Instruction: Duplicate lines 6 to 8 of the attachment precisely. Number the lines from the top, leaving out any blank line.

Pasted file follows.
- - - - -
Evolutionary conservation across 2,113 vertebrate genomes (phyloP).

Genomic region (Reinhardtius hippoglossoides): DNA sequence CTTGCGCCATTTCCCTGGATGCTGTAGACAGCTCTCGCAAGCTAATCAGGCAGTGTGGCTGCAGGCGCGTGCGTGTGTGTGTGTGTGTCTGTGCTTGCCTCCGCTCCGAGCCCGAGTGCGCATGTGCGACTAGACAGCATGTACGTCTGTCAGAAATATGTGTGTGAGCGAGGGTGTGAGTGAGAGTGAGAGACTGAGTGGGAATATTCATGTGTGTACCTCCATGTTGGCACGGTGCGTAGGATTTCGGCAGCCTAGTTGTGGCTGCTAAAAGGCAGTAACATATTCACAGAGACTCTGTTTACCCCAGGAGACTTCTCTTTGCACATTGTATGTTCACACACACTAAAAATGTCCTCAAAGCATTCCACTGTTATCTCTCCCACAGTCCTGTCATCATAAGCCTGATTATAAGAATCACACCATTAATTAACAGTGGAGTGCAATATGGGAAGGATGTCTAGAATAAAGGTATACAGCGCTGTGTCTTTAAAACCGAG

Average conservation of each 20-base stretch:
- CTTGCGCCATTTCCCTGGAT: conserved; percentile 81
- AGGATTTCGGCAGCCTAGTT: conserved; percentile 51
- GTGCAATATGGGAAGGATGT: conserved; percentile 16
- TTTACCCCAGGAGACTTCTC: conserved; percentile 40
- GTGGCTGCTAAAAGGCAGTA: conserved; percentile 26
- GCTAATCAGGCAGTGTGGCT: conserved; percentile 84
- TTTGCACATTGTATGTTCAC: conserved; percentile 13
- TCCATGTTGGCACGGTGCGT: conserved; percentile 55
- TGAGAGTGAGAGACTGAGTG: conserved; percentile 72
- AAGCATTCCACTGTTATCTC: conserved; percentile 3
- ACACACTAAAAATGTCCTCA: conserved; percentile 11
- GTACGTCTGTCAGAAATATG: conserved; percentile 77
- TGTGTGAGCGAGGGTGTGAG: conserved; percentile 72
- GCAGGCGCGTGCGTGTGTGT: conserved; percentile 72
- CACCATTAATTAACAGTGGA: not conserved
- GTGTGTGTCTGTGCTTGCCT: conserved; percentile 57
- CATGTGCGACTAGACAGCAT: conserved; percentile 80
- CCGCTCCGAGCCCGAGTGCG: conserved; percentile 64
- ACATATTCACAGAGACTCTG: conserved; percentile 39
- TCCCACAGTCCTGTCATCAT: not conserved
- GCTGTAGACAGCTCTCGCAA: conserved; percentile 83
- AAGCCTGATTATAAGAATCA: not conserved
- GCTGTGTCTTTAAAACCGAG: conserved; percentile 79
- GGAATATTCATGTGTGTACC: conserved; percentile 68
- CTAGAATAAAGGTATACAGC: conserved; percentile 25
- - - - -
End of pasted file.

- GTGCAATATGGGAAGGATGT: conserved; percentile 16
- TTTACCCCAGGAGACTTCTC: conserved; percentile 40
- GTGGCTGCTAAAAGGCAGTA: conserved; percentile 26